September 15, 2006

Two Weeks on Nothing but Linux at Home and Loving it

Filed under: Technology — mmrobins @ 10:31 pm

So far there’s nothing I really miss from Windows, thanks in large part to the help frum I haven’t dealt with finding a replacement for Microsoft Money yet and will have to soon. Gnucash sounds like it’ll work, but it really does look uglier than Money, not that it’s toooo important for a simple finance program.

I was really impressed that I was able to find a program called VueScan that supported my dimage scan dual iv so that I could scan all my photos. It seems to work even better than the program for windows that came with the scanner.

My only complaint so far is that FLAC files didn’t play on Amarok. I found an updated version of libxine on somebody’s web page that fixed it. I’m absolutely loving Amarok though. That’s easily the best music player I’ve ever used.

I’ve got a computer running Ubuntu at work now too. I’m slowly tring to move everything over there too, but it’s a lot harder when everything around you is Microsoft, from Active Directory to Exchange to Project.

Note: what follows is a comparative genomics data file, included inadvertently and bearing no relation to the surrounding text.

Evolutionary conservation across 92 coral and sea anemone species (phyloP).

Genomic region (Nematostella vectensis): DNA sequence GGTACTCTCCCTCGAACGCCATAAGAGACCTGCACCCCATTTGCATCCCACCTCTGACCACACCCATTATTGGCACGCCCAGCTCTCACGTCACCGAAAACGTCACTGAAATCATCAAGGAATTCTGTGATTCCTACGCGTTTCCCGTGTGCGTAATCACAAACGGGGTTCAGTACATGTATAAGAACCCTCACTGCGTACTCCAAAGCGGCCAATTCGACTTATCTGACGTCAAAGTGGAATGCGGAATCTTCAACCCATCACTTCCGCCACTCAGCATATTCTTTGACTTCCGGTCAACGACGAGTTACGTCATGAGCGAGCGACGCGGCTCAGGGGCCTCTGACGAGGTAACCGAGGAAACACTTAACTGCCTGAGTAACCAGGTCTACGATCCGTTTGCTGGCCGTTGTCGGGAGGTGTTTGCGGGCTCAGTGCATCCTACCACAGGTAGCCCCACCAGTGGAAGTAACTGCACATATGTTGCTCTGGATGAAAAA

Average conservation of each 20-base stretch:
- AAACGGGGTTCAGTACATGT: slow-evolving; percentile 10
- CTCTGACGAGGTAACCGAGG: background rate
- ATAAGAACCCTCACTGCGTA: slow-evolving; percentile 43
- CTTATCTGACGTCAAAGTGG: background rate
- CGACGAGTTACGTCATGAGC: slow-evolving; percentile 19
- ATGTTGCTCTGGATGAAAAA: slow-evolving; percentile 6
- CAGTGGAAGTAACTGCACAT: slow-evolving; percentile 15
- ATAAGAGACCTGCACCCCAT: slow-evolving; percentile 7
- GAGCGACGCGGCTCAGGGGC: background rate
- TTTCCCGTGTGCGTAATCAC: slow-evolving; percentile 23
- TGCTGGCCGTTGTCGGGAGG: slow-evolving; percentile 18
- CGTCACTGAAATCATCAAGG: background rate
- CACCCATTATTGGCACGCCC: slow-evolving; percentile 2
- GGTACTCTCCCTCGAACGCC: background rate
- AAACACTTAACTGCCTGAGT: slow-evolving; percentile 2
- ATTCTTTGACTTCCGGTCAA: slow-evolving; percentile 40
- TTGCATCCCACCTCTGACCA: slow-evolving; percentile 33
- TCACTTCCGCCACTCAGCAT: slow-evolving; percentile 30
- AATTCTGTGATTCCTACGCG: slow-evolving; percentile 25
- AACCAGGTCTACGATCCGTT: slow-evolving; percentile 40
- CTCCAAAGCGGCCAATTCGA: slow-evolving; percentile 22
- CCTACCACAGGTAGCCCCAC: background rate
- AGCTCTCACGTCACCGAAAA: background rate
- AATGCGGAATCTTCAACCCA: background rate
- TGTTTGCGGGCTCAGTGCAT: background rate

First Moment of Lucidity!

Filed under: General — mmrobins @ 9:41 pm

I’ve been keeping up my dream log pretty well. There were a few nights that I didn’t get very much sleep and couldn’t remember any dreams. I’ve been state checking a ton in waking life, looking for wording that changes, asking if the people around me are people that really might be around me, and every so often I hop and see if I can start flying.

So far no luck flying in real life, but the other night I actually noticed that as I was walking I kind of floated along every few steps. Then it hit me! I was dreaming! I was so excited that I then immediately woke up. Very lame.

The next night the dream I was having right before I woke up had all sorts of dream signs in it but I just couldn’t recognize them well enough. I was hanging out with high school friends again, there was a guy at the side of the Burke Gilman trail trying to sell me a lucid dreaming kit, and I even started doing the float walk again. Each of these instances seemed a bit odd to me, and I don’t even remember how I rationalized them or if I did, but it didn’t hit me until my alarm clock woke me up that I was getting prime signals for lucid dreaming.

Definite progress. I can’t wait for more.

September 9, 2006

Exploring the World of Lucid Dreaming

Filed under: General — mmrobins @ 12:45 pm